The animal, named Elizabeth Ann, was born Dec. 10 and announced Thursday. Willa, the ferret who served as the genetic source for Elizabeth Ann, died in 1988 and remained frozen as cloning research was just getting underway.
The success gives conservationists hope to see other species returned to the wild, though the process will require patience. The process required the use of a tame domestic ferret, and a second clone did not survive.
Other species that could benefit from cloning include a Mongolian wild horse, which was cloned and last summer born at a Texas facility, and the extinct passenger pigeon.
"Biotechnology and genomic data can really make a difference on the ground with conservation efforts," said Ben Novak, lead scientist with Revive & Restore, a biotechnology-focused conservation nonprofit that coordinated the ferret and horse clonings.
Black-footed ferrets are a type of weasel easily recognized by dark eye markings resembling a robber’s mask. Charismatic and nocturnal, they feed exclusively on prairie dogs while living in the midst of the rodents’ sometimes vast burrow colonies.
The lack of genetic diversity is a concern for scientists, however: Genetic similarity would make the new ferrets potentially susceptible to intestinal parasites and diseases such as sylvatic plague.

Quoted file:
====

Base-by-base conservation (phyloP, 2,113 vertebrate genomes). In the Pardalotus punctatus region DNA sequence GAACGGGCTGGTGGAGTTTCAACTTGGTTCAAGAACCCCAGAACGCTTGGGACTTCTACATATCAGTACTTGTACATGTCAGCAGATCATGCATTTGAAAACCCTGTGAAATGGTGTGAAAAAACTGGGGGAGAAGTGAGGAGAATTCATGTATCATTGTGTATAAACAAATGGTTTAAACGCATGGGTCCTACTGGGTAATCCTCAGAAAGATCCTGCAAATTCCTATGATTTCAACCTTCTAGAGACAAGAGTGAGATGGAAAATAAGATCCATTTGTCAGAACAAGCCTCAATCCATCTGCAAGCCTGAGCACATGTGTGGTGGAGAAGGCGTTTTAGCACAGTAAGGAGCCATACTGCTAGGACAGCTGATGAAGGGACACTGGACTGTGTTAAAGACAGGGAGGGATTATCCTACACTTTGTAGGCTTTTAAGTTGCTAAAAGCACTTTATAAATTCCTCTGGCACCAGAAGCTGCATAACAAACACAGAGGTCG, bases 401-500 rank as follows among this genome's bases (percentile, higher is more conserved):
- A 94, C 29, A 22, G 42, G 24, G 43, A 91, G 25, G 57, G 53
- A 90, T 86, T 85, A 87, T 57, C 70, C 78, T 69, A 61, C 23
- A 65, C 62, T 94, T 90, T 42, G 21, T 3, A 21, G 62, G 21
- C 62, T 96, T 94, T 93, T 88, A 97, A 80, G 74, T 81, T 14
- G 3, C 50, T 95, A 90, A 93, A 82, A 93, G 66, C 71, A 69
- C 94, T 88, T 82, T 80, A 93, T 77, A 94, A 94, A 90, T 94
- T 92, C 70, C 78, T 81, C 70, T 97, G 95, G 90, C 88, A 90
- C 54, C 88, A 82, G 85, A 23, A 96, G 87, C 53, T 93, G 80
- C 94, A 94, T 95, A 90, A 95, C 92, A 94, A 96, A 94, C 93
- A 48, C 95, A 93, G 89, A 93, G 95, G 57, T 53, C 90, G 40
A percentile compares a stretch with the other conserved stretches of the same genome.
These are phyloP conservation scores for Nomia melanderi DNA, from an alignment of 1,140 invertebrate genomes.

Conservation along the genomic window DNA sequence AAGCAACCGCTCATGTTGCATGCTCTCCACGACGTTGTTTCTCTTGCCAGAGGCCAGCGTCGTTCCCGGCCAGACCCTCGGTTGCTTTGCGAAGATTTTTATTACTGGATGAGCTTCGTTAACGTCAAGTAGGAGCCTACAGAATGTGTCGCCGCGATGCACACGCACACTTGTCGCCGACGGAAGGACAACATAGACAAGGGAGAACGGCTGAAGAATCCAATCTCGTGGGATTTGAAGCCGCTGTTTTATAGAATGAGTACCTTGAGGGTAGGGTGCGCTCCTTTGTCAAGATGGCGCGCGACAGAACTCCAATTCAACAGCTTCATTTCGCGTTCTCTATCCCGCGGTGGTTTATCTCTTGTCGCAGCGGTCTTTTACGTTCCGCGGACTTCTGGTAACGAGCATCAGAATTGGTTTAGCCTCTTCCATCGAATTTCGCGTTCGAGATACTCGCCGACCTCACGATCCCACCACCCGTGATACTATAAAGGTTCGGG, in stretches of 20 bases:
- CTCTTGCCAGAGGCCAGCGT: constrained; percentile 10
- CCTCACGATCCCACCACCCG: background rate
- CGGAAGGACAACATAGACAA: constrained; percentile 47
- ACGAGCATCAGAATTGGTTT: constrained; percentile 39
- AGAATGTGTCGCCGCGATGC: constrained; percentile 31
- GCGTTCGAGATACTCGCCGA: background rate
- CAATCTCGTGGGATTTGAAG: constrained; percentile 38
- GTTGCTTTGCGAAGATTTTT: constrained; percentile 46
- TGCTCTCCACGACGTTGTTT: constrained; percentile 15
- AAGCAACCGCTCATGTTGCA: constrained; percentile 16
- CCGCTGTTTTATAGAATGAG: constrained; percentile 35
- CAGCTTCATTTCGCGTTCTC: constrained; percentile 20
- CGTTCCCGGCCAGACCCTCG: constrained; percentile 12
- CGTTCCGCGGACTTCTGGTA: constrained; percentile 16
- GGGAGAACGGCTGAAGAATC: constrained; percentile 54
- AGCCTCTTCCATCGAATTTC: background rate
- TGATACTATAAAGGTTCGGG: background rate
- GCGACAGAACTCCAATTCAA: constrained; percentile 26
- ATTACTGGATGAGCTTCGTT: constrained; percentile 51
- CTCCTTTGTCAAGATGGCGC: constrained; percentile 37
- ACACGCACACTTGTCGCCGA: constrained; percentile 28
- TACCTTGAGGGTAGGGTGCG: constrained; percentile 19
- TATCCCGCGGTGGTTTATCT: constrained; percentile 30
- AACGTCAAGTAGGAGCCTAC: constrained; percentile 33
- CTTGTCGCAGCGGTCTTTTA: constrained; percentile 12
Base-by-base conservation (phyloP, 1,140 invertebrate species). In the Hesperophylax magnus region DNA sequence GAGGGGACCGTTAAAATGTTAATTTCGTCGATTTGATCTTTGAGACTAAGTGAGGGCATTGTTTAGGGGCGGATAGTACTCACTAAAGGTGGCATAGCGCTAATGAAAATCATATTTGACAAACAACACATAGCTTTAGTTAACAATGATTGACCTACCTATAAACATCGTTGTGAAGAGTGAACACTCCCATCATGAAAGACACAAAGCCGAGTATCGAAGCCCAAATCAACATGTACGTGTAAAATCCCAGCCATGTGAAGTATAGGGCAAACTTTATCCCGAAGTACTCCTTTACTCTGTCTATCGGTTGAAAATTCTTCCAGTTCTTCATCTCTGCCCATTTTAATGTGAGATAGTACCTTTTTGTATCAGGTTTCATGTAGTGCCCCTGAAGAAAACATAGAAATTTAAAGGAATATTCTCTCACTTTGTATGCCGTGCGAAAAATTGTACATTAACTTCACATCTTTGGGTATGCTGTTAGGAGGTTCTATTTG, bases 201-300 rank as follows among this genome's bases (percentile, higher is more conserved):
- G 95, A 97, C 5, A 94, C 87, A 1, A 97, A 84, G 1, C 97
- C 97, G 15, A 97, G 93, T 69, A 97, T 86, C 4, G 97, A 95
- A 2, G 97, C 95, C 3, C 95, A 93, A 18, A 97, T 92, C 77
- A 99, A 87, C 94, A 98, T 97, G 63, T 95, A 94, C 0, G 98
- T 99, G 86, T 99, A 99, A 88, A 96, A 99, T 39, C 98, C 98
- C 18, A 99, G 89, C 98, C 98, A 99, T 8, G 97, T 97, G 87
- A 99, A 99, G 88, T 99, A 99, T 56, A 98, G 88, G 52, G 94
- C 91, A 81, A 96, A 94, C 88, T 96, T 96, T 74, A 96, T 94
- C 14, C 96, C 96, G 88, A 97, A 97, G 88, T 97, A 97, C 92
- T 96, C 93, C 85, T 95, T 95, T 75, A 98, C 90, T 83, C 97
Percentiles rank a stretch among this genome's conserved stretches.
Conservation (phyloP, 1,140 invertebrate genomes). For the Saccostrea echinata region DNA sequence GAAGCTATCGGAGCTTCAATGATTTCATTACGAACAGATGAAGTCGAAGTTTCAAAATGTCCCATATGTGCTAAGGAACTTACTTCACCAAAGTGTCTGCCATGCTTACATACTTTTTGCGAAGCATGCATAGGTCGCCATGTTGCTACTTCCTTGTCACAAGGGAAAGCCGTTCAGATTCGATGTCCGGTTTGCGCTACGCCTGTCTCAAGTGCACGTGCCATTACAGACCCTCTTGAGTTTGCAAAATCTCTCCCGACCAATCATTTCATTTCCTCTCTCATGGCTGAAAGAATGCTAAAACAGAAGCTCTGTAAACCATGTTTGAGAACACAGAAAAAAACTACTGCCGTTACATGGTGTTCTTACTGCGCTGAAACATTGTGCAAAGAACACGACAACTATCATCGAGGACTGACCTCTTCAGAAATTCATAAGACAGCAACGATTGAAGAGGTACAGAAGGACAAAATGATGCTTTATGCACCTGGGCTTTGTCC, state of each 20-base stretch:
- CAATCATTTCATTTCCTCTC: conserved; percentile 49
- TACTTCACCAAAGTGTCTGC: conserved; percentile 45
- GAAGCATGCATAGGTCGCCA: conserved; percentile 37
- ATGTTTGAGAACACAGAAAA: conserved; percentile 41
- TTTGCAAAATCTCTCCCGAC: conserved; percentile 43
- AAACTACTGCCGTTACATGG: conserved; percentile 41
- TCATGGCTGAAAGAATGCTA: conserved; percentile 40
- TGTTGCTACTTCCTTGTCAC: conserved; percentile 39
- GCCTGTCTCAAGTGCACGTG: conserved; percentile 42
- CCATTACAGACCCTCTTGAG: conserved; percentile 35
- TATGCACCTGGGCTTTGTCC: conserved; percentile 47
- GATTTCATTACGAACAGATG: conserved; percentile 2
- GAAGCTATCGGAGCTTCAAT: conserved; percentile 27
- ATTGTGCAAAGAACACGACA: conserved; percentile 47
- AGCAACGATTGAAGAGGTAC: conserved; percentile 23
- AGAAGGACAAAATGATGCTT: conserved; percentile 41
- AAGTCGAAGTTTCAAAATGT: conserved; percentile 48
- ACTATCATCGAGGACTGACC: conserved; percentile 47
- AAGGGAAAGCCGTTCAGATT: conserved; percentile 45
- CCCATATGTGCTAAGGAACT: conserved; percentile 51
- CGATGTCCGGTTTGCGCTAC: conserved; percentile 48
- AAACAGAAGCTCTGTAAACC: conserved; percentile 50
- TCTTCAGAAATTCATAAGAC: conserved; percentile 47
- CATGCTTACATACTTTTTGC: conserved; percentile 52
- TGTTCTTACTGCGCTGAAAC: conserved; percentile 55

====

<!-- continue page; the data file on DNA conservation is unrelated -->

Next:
When Willa died, the Wyoming Game and Fish Department sent her tissues to a "frozen zoo" run by San Diego Zoo Global that maintains cells from more than 1,100 species and subspecies worldwide. Eventually, scientists may be able to modify those genes to help cloned animals survive.
"With these cloning techniques, you can basically freeze time and regenerate those cells," Gober said. "We’re far from it now as far as tinkering with the genome to confer any genetic resistance, but that’s a possibility in the future."
A Fish and Wildlife Service black-footed ferret breeding facility in Fort Collins, Colo., is taking care of Elizabeth Ann.
The Associated Press contributed to this report.